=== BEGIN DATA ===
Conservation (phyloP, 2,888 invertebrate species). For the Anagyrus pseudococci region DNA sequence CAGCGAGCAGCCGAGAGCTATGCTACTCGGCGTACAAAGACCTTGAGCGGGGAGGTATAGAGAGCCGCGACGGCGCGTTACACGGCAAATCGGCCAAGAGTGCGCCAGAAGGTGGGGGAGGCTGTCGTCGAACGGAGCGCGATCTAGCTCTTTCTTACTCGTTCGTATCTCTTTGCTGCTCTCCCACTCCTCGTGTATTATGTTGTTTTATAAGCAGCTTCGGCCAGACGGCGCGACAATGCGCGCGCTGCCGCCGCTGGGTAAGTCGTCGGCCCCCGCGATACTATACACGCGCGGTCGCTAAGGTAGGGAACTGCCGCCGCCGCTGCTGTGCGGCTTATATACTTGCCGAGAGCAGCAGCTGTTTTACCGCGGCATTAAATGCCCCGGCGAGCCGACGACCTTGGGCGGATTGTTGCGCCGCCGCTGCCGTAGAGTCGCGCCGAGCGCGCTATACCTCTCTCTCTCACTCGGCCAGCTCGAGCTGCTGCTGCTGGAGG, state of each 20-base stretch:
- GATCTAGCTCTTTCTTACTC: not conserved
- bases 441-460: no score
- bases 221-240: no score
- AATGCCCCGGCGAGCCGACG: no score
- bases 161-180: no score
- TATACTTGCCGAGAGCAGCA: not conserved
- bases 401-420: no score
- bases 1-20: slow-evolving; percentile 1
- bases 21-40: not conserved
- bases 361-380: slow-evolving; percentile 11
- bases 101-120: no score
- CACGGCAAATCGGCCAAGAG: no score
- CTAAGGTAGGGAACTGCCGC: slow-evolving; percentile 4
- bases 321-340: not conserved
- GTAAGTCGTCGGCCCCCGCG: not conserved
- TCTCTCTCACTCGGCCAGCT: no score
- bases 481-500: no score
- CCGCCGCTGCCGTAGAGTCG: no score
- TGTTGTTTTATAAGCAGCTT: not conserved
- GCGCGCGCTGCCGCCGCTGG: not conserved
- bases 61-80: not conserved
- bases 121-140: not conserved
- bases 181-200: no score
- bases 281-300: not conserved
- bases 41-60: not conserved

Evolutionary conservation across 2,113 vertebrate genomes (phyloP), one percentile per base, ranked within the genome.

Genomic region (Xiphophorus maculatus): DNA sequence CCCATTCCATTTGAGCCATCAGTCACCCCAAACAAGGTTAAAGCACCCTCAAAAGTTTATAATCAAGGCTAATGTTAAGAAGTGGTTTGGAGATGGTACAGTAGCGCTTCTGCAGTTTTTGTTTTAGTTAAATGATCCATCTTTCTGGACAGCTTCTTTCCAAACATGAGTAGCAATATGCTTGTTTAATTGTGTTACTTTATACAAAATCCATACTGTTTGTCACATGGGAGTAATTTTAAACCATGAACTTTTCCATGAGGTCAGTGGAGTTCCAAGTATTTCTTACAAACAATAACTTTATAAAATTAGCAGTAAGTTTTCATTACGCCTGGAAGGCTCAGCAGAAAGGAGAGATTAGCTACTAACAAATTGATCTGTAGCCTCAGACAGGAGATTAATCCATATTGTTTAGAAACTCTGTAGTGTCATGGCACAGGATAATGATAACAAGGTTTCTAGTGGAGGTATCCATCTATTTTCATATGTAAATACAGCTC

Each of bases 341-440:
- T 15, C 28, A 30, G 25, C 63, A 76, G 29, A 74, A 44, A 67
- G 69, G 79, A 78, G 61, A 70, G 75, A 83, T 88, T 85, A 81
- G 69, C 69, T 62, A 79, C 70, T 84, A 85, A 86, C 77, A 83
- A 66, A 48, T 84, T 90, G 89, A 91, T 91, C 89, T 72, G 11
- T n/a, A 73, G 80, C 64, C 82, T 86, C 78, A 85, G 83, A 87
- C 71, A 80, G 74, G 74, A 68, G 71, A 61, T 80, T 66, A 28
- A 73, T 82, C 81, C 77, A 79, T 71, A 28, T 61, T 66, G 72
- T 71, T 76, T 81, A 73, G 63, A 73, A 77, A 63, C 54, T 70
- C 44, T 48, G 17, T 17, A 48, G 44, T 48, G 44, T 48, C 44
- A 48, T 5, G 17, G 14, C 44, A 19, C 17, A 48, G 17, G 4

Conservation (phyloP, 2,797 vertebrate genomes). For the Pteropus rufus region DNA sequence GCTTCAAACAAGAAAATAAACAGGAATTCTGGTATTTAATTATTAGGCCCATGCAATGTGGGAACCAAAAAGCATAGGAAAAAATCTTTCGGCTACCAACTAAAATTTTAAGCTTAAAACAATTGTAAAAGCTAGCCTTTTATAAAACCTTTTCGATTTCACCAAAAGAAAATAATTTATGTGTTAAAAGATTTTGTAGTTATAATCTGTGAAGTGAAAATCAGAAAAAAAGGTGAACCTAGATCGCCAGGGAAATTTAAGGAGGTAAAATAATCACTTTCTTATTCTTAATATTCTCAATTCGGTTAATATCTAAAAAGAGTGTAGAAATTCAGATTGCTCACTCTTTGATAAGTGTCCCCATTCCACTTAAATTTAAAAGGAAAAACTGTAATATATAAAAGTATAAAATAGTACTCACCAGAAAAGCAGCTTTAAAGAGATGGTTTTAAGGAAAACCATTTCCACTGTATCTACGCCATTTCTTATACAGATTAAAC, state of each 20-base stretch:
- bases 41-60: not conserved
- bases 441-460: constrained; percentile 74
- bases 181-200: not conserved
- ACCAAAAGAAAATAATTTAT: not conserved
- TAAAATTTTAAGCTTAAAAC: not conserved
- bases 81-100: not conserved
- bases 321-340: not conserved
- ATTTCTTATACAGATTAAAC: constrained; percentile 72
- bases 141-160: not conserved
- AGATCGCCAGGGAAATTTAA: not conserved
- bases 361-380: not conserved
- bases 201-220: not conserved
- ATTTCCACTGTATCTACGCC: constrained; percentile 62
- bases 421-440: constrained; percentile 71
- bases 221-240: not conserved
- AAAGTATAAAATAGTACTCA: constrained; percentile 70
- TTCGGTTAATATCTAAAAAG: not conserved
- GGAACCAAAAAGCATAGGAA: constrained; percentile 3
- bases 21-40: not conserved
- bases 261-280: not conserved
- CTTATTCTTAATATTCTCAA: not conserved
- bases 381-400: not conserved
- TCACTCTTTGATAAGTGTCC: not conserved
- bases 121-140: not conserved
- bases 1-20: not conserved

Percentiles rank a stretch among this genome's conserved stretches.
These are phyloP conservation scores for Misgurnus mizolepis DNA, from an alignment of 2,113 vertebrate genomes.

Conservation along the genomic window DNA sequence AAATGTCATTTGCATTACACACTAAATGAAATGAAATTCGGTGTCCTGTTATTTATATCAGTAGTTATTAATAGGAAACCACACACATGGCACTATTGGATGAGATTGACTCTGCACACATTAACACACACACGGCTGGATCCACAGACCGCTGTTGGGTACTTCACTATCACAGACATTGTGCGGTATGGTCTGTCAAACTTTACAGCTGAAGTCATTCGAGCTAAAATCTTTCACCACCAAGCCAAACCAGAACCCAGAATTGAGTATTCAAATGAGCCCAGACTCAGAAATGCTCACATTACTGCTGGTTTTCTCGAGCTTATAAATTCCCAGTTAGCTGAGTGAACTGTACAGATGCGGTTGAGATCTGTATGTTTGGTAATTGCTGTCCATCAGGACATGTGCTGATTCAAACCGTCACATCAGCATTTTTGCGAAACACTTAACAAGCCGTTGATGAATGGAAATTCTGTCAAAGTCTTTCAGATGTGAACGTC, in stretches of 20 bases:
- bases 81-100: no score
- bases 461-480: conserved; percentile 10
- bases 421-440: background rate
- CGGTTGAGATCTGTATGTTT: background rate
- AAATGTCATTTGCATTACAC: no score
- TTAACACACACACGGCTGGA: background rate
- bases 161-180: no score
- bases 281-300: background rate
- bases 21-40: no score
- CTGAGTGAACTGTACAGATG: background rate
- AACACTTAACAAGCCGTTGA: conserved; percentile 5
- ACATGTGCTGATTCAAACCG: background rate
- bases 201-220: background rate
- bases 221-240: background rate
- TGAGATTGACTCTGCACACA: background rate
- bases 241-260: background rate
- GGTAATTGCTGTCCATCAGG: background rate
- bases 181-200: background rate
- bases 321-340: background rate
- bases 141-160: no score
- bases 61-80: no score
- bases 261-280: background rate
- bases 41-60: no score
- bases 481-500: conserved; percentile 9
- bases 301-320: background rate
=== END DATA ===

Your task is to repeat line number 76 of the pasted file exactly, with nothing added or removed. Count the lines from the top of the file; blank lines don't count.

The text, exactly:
- bases 281-300: background rate